Rochelle stood in the quiet of their unit.  Happy visions poured through her mind: a wedding dress, golden rings, flowers arranged in bouquets, and a bride and groom atop a tiered cake.  She hugged herself and imagined further: a house in a new estate, a baby, a new car, a bigger-screen TV, more babies (her family is predisposed to twins), holidays to Phuket.  And of course, Dane, who – as her mother says – could be hard work but who would be worth the trouble in the end. 

She grabbed her phone; she had to tell her friends the good news.  The clock on the microwave caught her eye: 13.10pm.  Everyone she knew would be at work.  Great timing, Dane, she thought, looking around the empty room.  Determined not to let her good mood disappear, Rochelle headed out to her car.  She took random turns, her mind filled with confetti thoughts of marital bliss, until she found herself outside the Botanic Gardens.  

It seemed like fate; she had always dreamed of a garden wedding.


Taylor Branch doesn’t believe in fate.  He doesn’t believe in destiny either.  Or coincidence.  He believes his life just is: no rhyme, no reason, no purpose, no meaning, giving him ultimate control.  At family gatherings, he is fond of pronouncing that he is Master of his Universe, and he’s not above shutting down anyone who suggests otherwise. 
Perhaps he is correct, for as he starts his SUV, he notices the petrol gauge hovering above empty and thumps the steering wheel.  This is why I don’t lend Susie my car, he thinks, reversing down the driveway.  Now he will have to turn left along Melody Road, towards the service station at the far end of the street, instead of right towards his favourite jazz bar. 

He slams the gear stick into drive and accelerates, leaving a smear of rubber on the road.


Claire Hartwood has five minutes to live.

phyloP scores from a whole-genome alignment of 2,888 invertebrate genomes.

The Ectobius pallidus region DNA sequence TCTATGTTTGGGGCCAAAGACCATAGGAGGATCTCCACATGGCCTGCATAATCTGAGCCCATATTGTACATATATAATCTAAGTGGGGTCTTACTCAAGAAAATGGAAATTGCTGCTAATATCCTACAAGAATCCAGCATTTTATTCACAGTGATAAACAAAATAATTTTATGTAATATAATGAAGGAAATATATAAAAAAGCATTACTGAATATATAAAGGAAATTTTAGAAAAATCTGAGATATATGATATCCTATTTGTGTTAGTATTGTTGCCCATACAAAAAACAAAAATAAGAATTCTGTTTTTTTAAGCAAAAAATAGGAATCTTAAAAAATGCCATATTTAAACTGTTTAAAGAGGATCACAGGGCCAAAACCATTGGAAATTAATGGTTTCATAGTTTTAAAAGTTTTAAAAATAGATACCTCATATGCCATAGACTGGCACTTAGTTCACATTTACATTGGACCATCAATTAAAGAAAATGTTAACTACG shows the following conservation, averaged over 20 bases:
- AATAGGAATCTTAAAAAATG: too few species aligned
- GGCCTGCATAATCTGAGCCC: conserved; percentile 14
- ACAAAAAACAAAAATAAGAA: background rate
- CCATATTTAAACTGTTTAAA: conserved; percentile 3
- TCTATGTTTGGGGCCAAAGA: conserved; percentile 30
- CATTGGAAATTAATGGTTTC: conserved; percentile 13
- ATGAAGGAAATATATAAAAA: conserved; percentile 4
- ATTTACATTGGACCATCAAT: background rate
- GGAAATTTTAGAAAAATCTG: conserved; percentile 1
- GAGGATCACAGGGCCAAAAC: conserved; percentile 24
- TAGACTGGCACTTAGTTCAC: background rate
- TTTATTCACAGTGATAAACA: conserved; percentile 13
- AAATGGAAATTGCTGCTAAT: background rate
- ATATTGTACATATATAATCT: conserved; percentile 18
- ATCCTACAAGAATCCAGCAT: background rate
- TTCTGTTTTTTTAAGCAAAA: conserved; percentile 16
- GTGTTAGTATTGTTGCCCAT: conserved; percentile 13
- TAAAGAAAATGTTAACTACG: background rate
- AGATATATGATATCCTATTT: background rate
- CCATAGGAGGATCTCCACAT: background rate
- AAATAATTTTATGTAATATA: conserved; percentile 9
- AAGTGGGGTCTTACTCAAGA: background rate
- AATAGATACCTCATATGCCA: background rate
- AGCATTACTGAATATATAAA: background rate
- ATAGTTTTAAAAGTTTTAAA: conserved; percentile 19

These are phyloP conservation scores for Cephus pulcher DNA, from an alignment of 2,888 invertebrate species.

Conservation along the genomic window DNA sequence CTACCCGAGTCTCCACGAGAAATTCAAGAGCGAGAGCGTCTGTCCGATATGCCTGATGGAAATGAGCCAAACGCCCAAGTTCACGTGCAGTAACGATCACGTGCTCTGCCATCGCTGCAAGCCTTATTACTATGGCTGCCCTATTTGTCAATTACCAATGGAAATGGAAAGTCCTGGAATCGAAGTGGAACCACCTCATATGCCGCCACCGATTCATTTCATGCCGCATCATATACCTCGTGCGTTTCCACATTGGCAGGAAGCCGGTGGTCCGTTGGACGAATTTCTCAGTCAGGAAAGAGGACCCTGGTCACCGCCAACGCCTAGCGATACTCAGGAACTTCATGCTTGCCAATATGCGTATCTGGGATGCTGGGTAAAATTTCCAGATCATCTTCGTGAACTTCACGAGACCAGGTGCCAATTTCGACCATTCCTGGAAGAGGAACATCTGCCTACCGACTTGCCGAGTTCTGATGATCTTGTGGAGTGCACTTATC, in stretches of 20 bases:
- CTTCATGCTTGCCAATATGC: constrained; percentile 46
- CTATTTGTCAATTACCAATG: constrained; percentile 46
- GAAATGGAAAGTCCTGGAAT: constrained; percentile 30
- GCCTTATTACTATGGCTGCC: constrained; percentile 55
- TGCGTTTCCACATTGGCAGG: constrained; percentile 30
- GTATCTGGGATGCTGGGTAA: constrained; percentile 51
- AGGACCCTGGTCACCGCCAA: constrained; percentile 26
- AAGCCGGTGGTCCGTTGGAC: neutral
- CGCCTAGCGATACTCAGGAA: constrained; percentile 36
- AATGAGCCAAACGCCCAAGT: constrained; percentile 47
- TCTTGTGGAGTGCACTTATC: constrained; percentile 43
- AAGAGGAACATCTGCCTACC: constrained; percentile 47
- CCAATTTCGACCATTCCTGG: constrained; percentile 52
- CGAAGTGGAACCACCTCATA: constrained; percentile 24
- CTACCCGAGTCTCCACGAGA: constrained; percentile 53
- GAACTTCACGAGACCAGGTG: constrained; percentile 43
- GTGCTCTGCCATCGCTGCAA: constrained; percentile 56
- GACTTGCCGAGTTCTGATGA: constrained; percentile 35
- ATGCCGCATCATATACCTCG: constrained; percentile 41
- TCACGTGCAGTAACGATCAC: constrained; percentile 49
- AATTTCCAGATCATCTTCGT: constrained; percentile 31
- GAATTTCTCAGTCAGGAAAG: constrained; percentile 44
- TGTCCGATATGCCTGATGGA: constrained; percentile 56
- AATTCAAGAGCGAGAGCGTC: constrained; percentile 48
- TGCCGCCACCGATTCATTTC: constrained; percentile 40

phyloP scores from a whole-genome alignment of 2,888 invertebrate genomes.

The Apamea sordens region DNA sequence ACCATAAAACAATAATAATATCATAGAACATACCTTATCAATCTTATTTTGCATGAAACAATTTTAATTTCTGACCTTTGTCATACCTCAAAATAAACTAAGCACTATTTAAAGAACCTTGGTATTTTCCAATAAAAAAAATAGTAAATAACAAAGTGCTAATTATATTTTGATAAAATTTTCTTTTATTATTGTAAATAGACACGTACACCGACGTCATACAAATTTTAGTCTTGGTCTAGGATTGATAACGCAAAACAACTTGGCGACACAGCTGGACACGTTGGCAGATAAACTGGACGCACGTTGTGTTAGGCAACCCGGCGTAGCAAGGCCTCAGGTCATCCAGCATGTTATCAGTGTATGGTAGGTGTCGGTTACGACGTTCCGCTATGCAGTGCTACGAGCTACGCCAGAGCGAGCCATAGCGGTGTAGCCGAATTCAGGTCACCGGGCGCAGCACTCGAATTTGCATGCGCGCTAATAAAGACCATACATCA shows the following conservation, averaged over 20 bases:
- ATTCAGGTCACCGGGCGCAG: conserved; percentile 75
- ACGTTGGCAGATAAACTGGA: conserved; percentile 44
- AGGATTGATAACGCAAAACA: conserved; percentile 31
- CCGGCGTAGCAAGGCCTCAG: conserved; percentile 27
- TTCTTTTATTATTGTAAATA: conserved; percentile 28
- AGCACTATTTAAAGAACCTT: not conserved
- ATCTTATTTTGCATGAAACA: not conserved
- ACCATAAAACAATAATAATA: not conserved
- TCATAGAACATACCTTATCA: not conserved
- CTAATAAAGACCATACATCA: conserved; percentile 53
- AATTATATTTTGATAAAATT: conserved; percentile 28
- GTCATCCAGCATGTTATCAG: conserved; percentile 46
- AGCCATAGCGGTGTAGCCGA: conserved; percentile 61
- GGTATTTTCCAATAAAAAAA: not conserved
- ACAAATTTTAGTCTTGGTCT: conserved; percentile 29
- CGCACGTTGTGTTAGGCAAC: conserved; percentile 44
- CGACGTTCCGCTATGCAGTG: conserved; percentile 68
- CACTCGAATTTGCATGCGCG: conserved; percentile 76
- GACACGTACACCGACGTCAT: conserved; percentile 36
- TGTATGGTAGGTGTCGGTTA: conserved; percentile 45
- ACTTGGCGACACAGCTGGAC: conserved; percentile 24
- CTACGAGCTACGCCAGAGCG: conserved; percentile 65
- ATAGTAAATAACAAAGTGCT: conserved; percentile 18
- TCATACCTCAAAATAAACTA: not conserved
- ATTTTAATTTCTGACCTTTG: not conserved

Fate and coincidence are notions Claire has investigated; she doesn’t believe in either.  Destiny, on the other hand, she holds as a universal truth.  To her, destiny is a mighty river she shapes with careful self-engineering; as such, when her choices wash her into the occasional rocky inlet, she doesn’t complain.  Claire knows, despite the scrapes and bruises she suffers, that these detours are opportunities to experience the full range of her emotions.

Anxiety tenderly squeezes her heart as she gliding through the amber signal at the third set of traffic lights.


An hour earlier, lost in the full range of her emotions, Claire dashed under the dedication sign above the entrance to the Japanese garden – yu-tsui-en – its invitation to enjoy the ‘blue-green’ going unheeded. Rushing along the path, hoping no-one would see her tears, Claire approached the Japanese Maple beside the lily pond.  She sighed, tension easing, as she slipped into the cool shadows only to find her favourite mediation spot occupied.

And this is where we’ll exchange our —

‘Oh, I’m sorry.’

Rochelle turned towards the woman who’d intruded on her daydream, noting the redness around her eyes.  On any other day, she would’ve excused herself and taken off, but today was different.  She was engaged to be married, and it didn’t seem fair for her to be so happy when the woman standing in front of her was clearly distressed.  In her head, she heard Dane’s warning: Don’t get mixed up in other people’s shit, Rochelle.

‘Are you okay?’


Claire Hartwood has three minutes to live.

Compassion is an ideal Claire embraces; she’s read Chopra, Tolle and Ruiz, and has a limited edition copy of The Prophet and Paulo Coelho’s The Alchemist.  Her daughter, Abigail, tells her she’s ‘a tree-hugging hippy.’ They laugh at the cliché and promise to get stoned together for Abbey’s twenty-first birthday. 

Abbey will keep the promise, surrounded by her friends, and watched over by a photograph of her mother — who is slowing to take the last left turn of her life.


Rochelle couldn’t think of how to answer the woman’s question.  She touched her face, patting the concealer under her eye.  The lie came easily.  ‘I’m fine, thank you.’

The woman stepped closer.   ‘Forgive me but you don’t look fine.’

‘I’m getting married.’

‘Really?  That’s wonderful.  Not to the person who did that to you, I hope.’

Rochelle stared at the woman, feeling strangely adolescent.  ‘What would you know about anything?’ she said, pouting, then with a small thrill of triumph, ‘Anyway, I’m not the one bawling my eyes out.’